Fat chance. One, both or the whole menagerie of rodents dine out on our front porch, all wear hobnailed boots and eat with their mouths open.  Eating out on others, for every conceivable item of ours of potential edibility has been stashed tight in roll top bags.  Others are more generous and not so houseproud.  Pans of part-consumed meals lie scattered around, joining the shoes, jackets and bedding hung out to dry in the rain.  Maybe rain is surprising.

Monday, 11 April 2011

Go East Young Man, and Find the Busy Lands.

If Cordoba is the second city of the nation, it kind of follows that we should start to encounter an increase in people, an increase in vehicular traffic.  One part of the brain understands the concept, yet it still comes as a surprise. “Who gave all these people permission to be on our road?”  Not an unpleasant surprise, for with the increase in noise comes increased  opportunities for re-supply.  We’ve been able to shed our surfeit of soda bottles, given up the 'Age of Aquarius' and the ways of the water wallah. Frankly, at times it was more 'Aged by', than 'Age of' the horoscopic zodiacs, as we hauled up to a quarter of our rolling weight in water.  Suddenly our panniers seem part empty, giving rise to a “What have we left behind in the shower stall?” panic, and “we’ve only got a kilo of  pasta left!”  As an aside, on the score of goods absent without leave, I lead by three hankies and a cap to one loofah.

As we’ve headed south and east, out from the rain shadow of the cordilleras, so the vegetation changes. The trees increase in girth and height, the grasses go from nada to thin sparse swards, to shoulder high savannas.  We re-encounter flora that we first met in spring time Uruguay, encounter new ones in an austral autumn.  Again they look familiar, in much the same way that an old school pal might, met for the first time since primary at a third decade re-union.  The uncut verges become an intimidation of vegetation that doesn’t encourage sudden escapes to starboard when the next pair of converging trucks coincide with our presence.  Yet we are still being accorded road space and the courtesies that we’ve come to expect in the quiet, trafficless west.

We start to collect towns at an increasingly frequent rate; Serrazuelo, Tuclame, Paso Viejo, Villa de Soto, Cruz del Eje.  With each place the print gets bolder, the towns bigger the closer we get to Cordoba.  We now have to persuade ourselves that we don’t have to check out every supermarket - there will be one closer to the end of the day.  No, we don’t need three spare meals, four packs of crackers and half a panaderia of bread.  Old, hard won, deeply ingrained habits can be difficult to break.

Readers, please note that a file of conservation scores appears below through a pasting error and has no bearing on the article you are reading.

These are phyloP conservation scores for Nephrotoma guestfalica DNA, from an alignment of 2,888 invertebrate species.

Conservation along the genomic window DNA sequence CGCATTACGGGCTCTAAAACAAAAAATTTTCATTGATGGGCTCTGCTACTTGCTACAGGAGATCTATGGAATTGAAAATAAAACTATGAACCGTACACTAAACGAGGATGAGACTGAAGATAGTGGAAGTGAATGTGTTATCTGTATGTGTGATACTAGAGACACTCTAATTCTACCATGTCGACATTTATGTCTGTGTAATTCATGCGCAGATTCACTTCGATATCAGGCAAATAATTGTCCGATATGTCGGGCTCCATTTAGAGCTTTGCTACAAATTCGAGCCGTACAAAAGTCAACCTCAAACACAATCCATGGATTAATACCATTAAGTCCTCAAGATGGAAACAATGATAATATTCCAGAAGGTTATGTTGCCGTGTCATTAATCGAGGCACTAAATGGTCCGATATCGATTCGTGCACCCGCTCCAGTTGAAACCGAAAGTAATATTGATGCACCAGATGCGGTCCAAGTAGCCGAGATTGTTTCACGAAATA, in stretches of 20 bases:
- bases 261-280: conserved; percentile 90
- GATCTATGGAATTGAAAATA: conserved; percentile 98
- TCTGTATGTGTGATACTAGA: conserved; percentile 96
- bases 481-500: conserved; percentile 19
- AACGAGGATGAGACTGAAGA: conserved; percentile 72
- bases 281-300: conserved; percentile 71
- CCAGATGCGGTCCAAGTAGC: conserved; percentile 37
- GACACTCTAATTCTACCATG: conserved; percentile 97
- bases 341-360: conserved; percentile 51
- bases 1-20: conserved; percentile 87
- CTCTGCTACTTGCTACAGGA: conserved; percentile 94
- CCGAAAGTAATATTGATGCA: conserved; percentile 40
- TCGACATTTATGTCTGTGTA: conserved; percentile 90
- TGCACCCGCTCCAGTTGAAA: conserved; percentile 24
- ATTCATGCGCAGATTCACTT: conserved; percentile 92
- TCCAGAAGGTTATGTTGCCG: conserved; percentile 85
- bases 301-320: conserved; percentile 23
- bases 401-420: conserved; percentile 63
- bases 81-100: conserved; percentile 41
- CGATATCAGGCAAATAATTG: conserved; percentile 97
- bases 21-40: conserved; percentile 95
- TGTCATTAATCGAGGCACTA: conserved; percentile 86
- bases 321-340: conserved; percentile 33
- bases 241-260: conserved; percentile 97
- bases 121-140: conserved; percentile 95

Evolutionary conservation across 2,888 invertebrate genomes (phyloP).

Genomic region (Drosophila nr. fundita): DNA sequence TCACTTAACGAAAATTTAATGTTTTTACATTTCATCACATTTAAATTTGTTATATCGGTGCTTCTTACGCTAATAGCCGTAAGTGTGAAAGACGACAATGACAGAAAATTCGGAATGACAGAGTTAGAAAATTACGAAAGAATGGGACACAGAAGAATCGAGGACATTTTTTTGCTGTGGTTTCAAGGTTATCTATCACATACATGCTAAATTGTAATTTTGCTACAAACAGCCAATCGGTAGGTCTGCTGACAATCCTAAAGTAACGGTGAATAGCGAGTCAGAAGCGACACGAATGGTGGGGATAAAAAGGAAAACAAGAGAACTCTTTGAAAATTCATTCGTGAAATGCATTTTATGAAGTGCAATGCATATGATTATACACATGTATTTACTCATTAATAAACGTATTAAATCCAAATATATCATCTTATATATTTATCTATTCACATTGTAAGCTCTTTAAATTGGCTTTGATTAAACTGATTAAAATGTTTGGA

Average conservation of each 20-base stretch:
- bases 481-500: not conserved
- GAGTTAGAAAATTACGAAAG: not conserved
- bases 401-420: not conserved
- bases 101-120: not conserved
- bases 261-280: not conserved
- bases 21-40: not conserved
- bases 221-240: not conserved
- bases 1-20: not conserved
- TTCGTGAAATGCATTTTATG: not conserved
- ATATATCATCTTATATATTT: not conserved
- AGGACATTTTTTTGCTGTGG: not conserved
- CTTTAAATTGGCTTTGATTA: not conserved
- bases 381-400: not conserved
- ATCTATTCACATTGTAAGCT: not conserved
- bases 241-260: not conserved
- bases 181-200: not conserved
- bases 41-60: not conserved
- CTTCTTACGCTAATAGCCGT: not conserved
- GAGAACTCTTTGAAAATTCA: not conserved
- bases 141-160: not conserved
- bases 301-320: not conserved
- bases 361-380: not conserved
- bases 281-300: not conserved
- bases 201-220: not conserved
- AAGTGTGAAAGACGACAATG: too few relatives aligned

Nuclear- and asphalt-free San Marcos

We’re heading for hills that come with the promise of rivers and lakes, walking paths and swimming holes.  Heading for the nuclear free zone of San Marcos de Las Sierras, a ripio road and another quebrada.  The choice of a grit road was to avoid the Sunday traffic on RN38 and the choice of San Marcos came from Juan, a cyclist we met a few days ago.  The town might be free of nuclear particulates, but it’s not free of dreadlocks and ponytails, tie dyes and tattoos.  Hippie meets patrician as a very proper, tweeded lady leaves the chapel with her tray of home baked cake, passing the guitar stummers hitching out of town.  It comes with an easy, leafy ambiance, an expectant expectation, on the morning that we pass through.  Tables and chairs are set out on the pavements, spreading onto the road, competing for space with the rails of printed fabrics and organic cottons that are ranked outside shops.  Last night’s party is still making its way home, and two of them are determined to show us just how happy they are; but they’re gently helped to move on by the tourist police.  We find them later in mild inebriation, mounting horses.  An unusual occurrence, as Latino intoxication hasn’t been a common sight.  This is a town where the shops and the street traders are all waiting in anticipation of the Sunday visitor.  A town that’s easy to enter and difficult to leave.  Our enquiries elicit the idea that we really would be better to go back the way we came.  We know that there is an alternative to the main road; our difficulty is convincing others of its existence.  Eventually, after the usual multiple circuits of town, we roll a ‘double six’, and find the un-signposted junction.